The Lives of the Olympian Gods

Although it was initially the abode of the Twelve (Thirteen) Olympian Gods, there were many other deities who inhabited the folds of Mount Olympus.

During the time the immortal Gods spent on Olympus, much of the time was spent drinking Ambrosia(nectar), which was the food and drink that granted the Gods their power of longevity and immortality.

The Gods also would take a deep interest in the happenings in the lives of the mortals, which would bring interventions from the Gods in the lives of the mortals. The entirety of Greek Mythological history revolves around the Gods taking interest in certain mortals and bringing about intervention in their lives in one form or another, resulting in a mythological tale or epic being formulated behind the incident of the intervention.

The Gods would often quarrel amongst themselves about the lives of the mortals, and that would bring about certain friction between the Gods, which would directly impact the lives of the mortals. One of the greatest examples of the Factionism between the Gods would be that of the Trojan war that took place between the Trojans and the Greeks. As the mortals fought their battles on the ground, the Gods would watch from above.

During the entirety of the war, the Gods had their own preferences between who should win the war and who they would personally support, which resulted in factions being formed, and was one of the rare cases mythologically where the world of the mortals would influence the balance of power at Olympus.

According to Hesiod’s description of mount Olympus, it was a sort of footstool to heaven from which the blessed Gods would arise.

The Tale of Bellerophon Trying to Scale Mount Olympus

Mount Olympus was nearly inaccessible to every single mortal living on the Earth. No mortal or human being could dare scale or go near it.

Legend says that the son of Eurynome and Poseidon, named Bellerophon, attempted to reach Mount Olympus. Bellerophon is considered a hero in Greek mythology. He was the grandson of Sisyphus and the husband of Philonoe. Isandros, Hippolokhos, Laodameia, and Deidameia were his children. And he was symbolized by the Pegasus as well as the Chimaera.

Bellerophon managed to tame Pegasus, the horse, and was also successful in killing the fire-breathing beast called Chimaera with a sharply pointed spear that pierced through the throat of the monster. Bellerophon was widely recognized after these daring adventures and was then honored as the son of God.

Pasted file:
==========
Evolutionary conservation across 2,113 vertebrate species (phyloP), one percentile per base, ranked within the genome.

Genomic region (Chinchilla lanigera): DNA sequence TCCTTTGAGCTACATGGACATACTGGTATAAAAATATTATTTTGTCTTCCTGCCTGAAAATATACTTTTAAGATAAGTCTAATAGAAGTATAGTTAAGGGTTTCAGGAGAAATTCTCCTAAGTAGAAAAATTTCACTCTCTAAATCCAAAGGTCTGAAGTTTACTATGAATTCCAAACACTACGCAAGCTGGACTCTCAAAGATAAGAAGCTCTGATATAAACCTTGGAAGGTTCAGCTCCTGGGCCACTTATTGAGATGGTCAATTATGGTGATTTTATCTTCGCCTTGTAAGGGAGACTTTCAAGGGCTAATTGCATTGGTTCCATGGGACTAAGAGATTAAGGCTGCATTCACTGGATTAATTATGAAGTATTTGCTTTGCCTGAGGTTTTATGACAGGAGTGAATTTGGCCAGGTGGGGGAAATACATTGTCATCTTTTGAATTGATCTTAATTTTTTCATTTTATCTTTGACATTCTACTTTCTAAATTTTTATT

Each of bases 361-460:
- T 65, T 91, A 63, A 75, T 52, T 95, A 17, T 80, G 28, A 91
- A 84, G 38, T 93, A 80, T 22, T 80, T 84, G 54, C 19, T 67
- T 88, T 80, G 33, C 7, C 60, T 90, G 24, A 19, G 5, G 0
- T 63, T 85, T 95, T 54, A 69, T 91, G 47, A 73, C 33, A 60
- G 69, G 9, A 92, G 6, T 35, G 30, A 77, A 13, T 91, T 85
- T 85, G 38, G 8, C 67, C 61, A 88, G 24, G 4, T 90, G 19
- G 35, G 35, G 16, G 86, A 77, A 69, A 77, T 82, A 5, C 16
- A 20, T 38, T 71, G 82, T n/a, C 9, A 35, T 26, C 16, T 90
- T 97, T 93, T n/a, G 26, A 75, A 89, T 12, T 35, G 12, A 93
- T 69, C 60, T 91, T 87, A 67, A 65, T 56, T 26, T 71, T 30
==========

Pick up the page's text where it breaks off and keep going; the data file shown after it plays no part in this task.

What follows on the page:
However, he was overly ambitious and went too far to achieve more fame and recognition. So, he flew to the peak of Mount Olympus with Pegasus, which angered Zeus to the point of sending a deadly fly to sting Pegasus in order to assassinate Bellerophon, who was riding the horse.

After getting badly bitten by the fly, Pegasus bucks to get rid of Bellerophon off his back, throwing him rolling away back to the land of the mortals, that is, back to the Earth.


Mount Olympus is currently located in a National park situated between present-day Macedonia and Thessaly in the Olympus range. Dion, a city in Macedonia, was believed to be at the foot of the mountain and had great houses with fancy theatres specially designed for conducting various ritualistic sacrifices and offering ceremonies to please the Greek gods.

Marathons and other athletic events were also a part of such ceremonies. So, in modern times, the Prometheus festival kicks off with the running event wherein the participants sprint up along Mount Olympus wearing costumes resembling the Greek armor suits, sporting spears, and shields, traditionally used as weapons of attack and retaliation in the ancient wars and battles.

The event is known for organizing multiple events under its umbrella, honoring all the twelve Olympian gods. The people or the participants not only commemorate the values propagated or symbolized by these gods but also inculcate them in their daily lives, embellishing their houses with several Greek mythology antiques and traditionally used accessories as well as furniture items.

Talking about the contemporary relevance associated with Mount Olympus, in the present day, the “Return of the Hellenes” group attempts to bring back to life lost parts of Greek mythology. It is believed that the members of this group celebrate the Prometheus festival at the foothills of Mount Olympus in order to revere the fire-wielding Titan hero and the master craftsman in Greek mythology, called Prometheus.